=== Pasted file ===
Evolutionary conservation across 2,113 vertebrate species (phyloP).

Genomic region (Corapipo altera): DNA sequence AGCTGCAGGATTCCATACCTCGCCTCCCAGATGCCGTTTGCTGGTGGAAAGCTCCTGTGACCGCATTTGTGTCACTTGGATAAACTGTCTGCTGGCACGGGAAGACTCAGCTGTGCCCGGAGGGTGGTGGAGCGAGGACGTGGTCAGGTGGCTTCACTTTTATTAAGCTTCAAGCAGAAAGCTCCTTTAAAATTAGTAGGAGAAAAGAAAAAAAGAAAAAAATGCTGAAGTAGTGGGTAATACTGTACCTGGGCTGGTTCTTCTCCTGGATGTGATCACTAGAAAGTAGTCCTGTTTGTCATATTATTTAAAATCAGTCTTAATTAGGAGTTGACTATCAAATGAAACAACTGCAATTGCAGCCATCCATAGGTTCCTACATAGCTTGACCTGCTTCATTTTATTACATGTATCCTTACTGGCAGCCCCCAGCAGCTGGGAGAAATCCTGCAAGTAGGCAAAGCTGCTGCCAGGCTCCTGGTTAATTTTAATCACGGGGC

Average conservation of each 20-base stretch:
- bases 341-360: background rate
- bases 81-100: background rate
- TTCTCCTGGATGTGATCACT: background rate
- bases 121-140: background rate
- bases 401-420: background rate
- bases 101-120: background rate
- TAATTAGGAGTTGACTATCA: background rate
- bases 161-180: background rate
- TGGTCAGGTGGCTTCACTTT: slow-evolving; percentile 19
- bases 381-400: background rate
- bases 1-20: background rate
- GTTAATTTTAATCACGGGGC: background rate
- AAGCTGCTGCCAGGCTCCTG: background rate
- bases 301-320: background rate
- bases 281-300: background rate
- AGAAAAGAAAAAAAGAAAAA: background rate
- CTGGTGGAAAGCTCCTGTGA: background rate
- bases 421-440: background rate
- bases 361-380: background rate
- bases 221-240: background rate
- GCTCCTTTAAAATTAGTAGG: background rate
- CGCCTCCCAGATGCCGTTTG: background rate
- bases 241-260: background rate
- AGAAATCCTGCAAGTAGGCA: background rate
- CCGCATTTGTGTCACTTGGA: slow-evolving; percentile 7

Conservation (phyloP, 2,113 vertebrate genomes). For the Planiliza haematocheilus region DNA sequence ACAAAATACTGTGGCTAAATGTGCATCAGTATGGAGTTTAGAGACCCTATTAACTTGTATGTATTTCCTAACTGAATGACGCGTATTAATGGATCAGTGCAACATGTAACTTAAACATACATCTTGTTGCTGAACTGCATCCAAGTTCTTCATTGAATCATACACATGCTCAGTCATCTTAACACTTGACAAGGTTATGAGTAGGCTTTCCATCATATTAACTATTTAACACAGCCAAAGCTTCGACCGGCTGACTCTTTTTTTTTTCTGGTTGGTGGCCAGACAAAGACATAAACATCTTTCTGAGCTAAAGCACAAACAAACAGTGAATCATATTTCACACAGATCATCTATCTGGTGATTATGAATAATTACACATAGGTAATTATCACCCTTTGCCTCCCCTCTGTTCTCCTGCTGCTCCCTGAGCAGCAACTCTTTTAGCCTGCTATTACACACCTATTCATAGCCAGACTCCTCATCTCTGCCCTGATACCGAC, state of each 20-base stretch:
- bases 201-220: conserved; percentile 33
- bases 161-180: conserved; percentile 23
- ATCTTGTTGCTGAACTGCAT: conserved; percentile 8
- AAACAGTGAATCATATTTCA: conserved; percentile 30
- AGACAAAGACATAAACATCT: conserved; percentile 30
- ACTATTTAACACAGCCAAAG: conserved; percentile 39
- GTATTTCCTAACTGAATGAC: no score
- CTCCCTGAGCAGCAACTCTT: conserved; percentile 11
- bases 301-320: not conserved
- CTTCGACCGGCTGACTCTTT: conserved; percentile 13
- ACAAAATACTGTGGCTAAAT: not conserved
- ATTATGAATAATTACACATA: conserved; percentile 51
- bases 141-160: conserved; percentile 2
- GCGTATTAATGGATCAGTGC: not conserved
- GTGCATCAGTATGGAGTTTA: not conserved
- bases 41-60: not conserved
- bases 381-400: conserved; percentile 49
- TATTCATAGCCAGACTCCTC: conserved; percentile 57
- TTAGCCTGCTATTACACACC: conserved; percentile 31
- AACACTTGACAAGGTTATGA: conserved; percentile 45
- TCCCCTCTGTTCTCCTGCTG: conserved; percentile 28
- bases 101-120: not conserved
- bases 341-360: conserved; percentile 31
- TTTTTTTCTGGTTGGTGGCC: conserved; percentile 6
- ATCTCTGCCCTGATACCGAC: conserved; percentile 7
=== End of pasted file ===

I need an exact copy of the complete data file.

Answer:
Evolutionary conservation across 2,113 vertebrate species (phyloP).

Genomic region (Corapipo altera): DNA sequence AGCTGCAGGATTCCATACCTCGCCTCCCAGATGCCGTTTGCTGGTGGAAAGCTCCTGTGACCGCATTTGTGTCACTTGGATAAACTGTCTGCTGGCACGGGAAGACTCAGCTGTGCCCGGAGGGTGGTGGAGCGAGGACGTGGTCAGGTGGCTTCACTTTTATTAAGCTTCAAGCAGAAAGCTCCTTTAAAATTAGTAGGAGAAAAGAAAAAAAGAAAAAAATGCTGAAGTAGTGGGTAATACTGTACCTGGGCTGGTTCTTCTCCTGGATGTGATCACTAGAAAGTAGTCCTGTTTGTCATATTATTTAAAATCAGTCTTAATTAGGAGTTGACTATCAAATGAAACAACTGCAATTGCAGCCATCCATAGGTTCCTACATAGCTTGACCTGCTTCATTTTATTACATGTATCCTTACTGGCAGCCCCCAGCAGCTGGGAGAAATCCTGCAAGTAGGCAAAGCTGCTGCCAGGCTCCTGGTTAATTTTAATCACGGGGC

Average conservation of each 20-base stretch:
- bases 341-360: background rate
- bases 81-100: background rate
- TTCTCCTGGATGTGATCACT: background rate
- bases 121-140: background rate
- bases 401-420: background rate
- bases 101-120: background rate
- TAATTAGGAGTTGACTATCA: background rate
- bases 161-180: background rate
- TGGTCAGGTGGCTTCACTTT: slow-evolving; percentile 19
- bases 381-400: background rate
- bases 1-20: background rate
- GTTAATTTTAATCACGGGGC: background rate
- AAGCTGCTGCCAGGCTCCTG: background rate
- bases 301-320: background rate
- bases 281-300: background rate
- AGAAAAGAAAAAAAGAAAAA: background rate
- CTGGTGGAAAGCTCCTGTGA: background rate
- bases 421-440: background rate
- bases 361-380: background rate
- bases 221-240: background rate
- GCTCCTTTAAAATTAGTAGG: background rate
- CGCCTCCCAGATGCCGTTTG: background rate
- bases 241-260: background rate
- AGAAATCCTGCAAGTAGGCA: background rate
- CCGCATTTGTGTCACTTGGA: slow-evolving; percentile 7

Conservation (phyloP, 2,113 vertebrate genomes). For the Planiliza haematocheilus region DNA sequence ACAAAATACTGTGGCTAAATGTGCATCAGTATGGAGTTTAGAGACCCTATTAACTTGTATGTATTTCCTAACTGAATGACGCGTATTAATGGATCAGTGCAACATGTAACTTAAACATACATCTTGTTGCTGAACTGCATCCAAGTTCTTCATTGAATCATACACATGCTCAGTCATCTTAACACTTGACAAGGTTATGAGTAGGCTTTCCATCATATTAACTATTTAACACAGCCAAAGCTTCGACCGGCTGACTCTTTTTTTTTTCTGGTTGGTGGCCAGACAAAGACATAAACATCTTTCTGAGCTAAAGCACAAACAAACAGTGAATCATATTTCACACAGATCATCTATCTGGTGATTATGAATAATTACACATAGGTAATTATCACCCTTTGCCTCCCCTCTGTTCTCCTGCTGCTCCCTGAGCAGCAACTCTTTTAGCCTGCTATTACACACCTATTCATAGCCAGACTCCTCATCTCTGCCCTGATACCGAC, state of each 20-base stretch:
- bases 201-220: conserved; percentile 33
- bases 161-180: conserved; percentile 23
- ATCTTGTTGCTGAACTGCAT: conserved; percentile 8
- AAACAGTGAATCATATTTCA: conserved; percentile 30
- AGACAAAGACATAAACATCT: conserved; percentile 30
- ACTATTTAACACAGCCAAAG: conserved; percentile 39
- GTATTTCCTAACTGAATGAC: no score
- CTCCCTGAGCAGCAACTCTT: conserved; percentile 11
- bases 301-320: not conserved
- CTTCGACCGGCTGACTCTTT: conserved; percentile 13
- ACAAAATACTGTGGCTAAAT: not conserved
- ATTATGAATAATTACACATA: conserved; percentile 51
- bases 141-160: conserved; percentile 2
- GCGTATTAATGGATCAGTGC: not conserved
- GTGCATCAGTATGGAGTTTA: not conserved
- bases 41-60: not conserved
- bases 381-400: conserved; percentile 49
- TATTCATAGCCAGACTCCTC: conserved; percentile 57
- TTAGCCTGCTATTACACACC: conserved; percentile 31
- AACACTTGACAAGGTTATGA: conserved; percentile 45
- TCCCCTCTGTTCTCCTGCTG: conserved; percentile 28
- bases 101-120: not conserved
- bases 341-360: conserved; percentile 31
- TTTTTTTCTGGTTGGTGGCC: conserved; percentile 6
- ATCTCTGCCCTGATACCGAC: conserved; percentile 7